wine is like art:   it demands that you form an opinion and take sides

wine is like art: it demands that you form an opinion and take sides

I finished Matt Kramer’s delightful On Wine a couple of weeks ago, but couldn’t quite figure out how to describe it to you, my dear readers, until just this moment. The dilemma, of course, is that I am completely on Team Matt, so I’m totally biased. I even met him over this newest publication. He came to K and L Wine Merchants in San Francisco for a book signing last fall. He inscribed my copy “To Steven—the best advice I know for wine is drink up! With regards, Matt.” Wow! I was in heaven.

But therein lays the problem: I wholeheartedly agree with his best advice. So what to say here?

I will say briefly that this wine book is different from many others; being a collection of various columns, many from Wine Spectator; some essays and chapter fragments from some of his other books and a fairly long never-before-published piece on the life and wines of Angelo Gaja. The topics, as you’d imagine, vary widely: everything from finding proper wineglasses, the challenges and pleasures of working with sommeliers, wine as big-business, hidden vinous gems, personal anecdotes and wine trivia, etc. I really like it. Kramer sort of whines a bit about his Gaja story. It does sound like The New Yorker editorial group was a political minefield, though I have to add after reading the thing myself, the piece needs some editing. And really Angelo Gaja, to all but wine cognoscenti, is a pretty obscure figure in the U.S. even today.

But what’s interesting about the book is that Matt Kramer has a voice. That’s right, a Voice. He cares about his subject, has opinions, biases and is not always a ‘nice guy.’ Just compare his writings on Bordeaux to those on Burgundy and American pinot noir for some prime examples. And that’s what I like: the subjectivity factor.

So much wine writing pretends that subjectivity doesn’t exist. Just look at any wine magazine that lists
numerical scores with their wine tasting notes; or rates vintages in various regions; or writes about all and sundry red, white, green, brown or pink wine as if they were interchangeable, implying that they might be equally appealing to everyone. Well, I don’t think that’s true for a second. Taste is subjective. And though it is a good idea, as Oldman writes, to push your wine boundaries and try new things, you are unlikely, in fact, to enjoy every kind of wine out there. I for one have become completely jaded with Australian shiraz, bored with Napa cabernet and have never warmed to Grüner Veltliner, for example. There it is, I’ve confessed. As my tastes continue to evolve, I suspect the wines that I truly appreciate will change, too.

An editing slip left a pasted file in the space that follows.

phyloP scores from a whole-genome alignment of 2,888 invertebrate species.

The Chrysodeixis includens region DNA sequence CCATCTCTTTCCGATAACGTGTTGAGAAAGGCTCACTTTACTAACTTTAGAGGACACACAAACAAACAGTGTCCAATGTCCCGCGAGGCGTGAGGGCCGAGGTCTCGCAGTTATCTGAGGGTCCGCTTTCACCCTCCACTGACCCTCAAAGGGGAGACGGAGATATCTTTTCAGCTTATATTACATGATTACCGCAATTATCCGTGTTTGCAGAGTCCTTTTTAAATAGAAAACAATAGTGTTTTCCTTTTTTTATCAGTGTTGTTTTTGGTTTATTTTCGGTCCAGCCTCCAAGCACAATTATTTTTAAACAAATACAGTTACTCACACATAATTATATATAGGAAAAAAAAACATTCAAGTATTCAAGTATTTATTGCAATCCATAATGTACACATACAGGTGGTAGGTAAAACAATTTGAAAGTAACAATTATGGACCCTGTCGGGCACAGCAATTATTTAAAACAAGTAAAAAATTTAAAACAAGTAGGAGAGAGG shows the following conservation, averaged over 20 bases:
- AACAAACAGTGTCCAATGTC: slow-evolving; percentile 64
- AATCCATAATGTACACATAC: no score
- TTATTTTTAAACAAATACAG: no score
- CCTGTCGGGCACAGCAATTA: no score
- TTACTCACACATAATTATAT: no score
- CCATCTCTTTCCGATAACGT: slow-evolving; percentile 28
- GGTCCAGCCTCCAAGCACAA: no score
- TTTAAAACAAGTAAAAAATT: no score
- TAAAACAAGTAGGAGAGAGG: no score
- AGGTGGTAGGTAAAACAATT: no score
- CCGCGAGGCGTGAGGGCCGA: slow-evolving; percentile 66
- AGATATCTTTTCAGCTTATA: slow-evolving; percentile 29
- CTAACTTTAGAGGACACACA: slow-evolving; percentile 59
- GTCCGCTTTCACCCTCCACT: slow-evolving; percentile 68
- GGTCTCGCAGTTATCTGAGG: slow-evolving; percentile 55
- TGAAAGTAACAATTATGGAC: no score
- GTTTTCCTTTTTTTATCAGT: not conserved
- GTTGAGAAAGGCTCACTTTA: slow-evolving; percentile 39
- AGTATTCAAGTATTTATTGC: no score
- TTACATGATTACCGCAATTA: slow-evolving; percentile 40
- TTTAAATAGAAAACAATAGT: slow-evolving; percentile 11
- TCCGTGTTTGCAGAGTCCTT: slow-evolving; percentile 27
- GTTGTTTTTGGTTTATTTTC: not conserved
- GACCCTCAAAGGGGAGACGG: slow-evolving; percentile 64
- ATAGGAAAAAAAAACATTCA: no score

But like fine art, automobiles and psychoanalytic models of the mind; wine demands that you notice it and take sides. Sometimes a cigar is just a cigar, but a wine is never only a wine. Matt Kramer takes sides, whether you agree or not. Cheers to you, Matt! And to you, too, weirdcombinations readers! What wine do you enjoy drinking right now, and, more importantly, why?


La Mission-Haut-Brion claims that it is responsible for getting St. Vincent into trouble. It seems that St. Vincent, the patron saint of vintners, had not been in heaven very long before he was attacked by a terrific thirst and had a yearning to taste again the great wines of France, the Burgundies, the wines from the Rhône Valley and the Loire, beady Champagne, and delightful Bordeaux. He applied to the powers that be for leave of absence, presenting such a pathetic mien that his request was granted provided that he come back on time. There is little doubt that he intended to, but when the time was up, St. Vincent was still down on earth, busily tasting wine. They found him in the cellars of La Mission-Haut-Brion, drinking lustily, not just drunk but hopelessly plastered and in no condition to make a journey anywhere, least of all where there might be danger of shocking cherubs and setting a bad example. St. Vincent was turned to stone on the spot, and you can see him there today, mitered cap awry, eyes bleary, and still clutching a rather dilapidated bunch of grapes.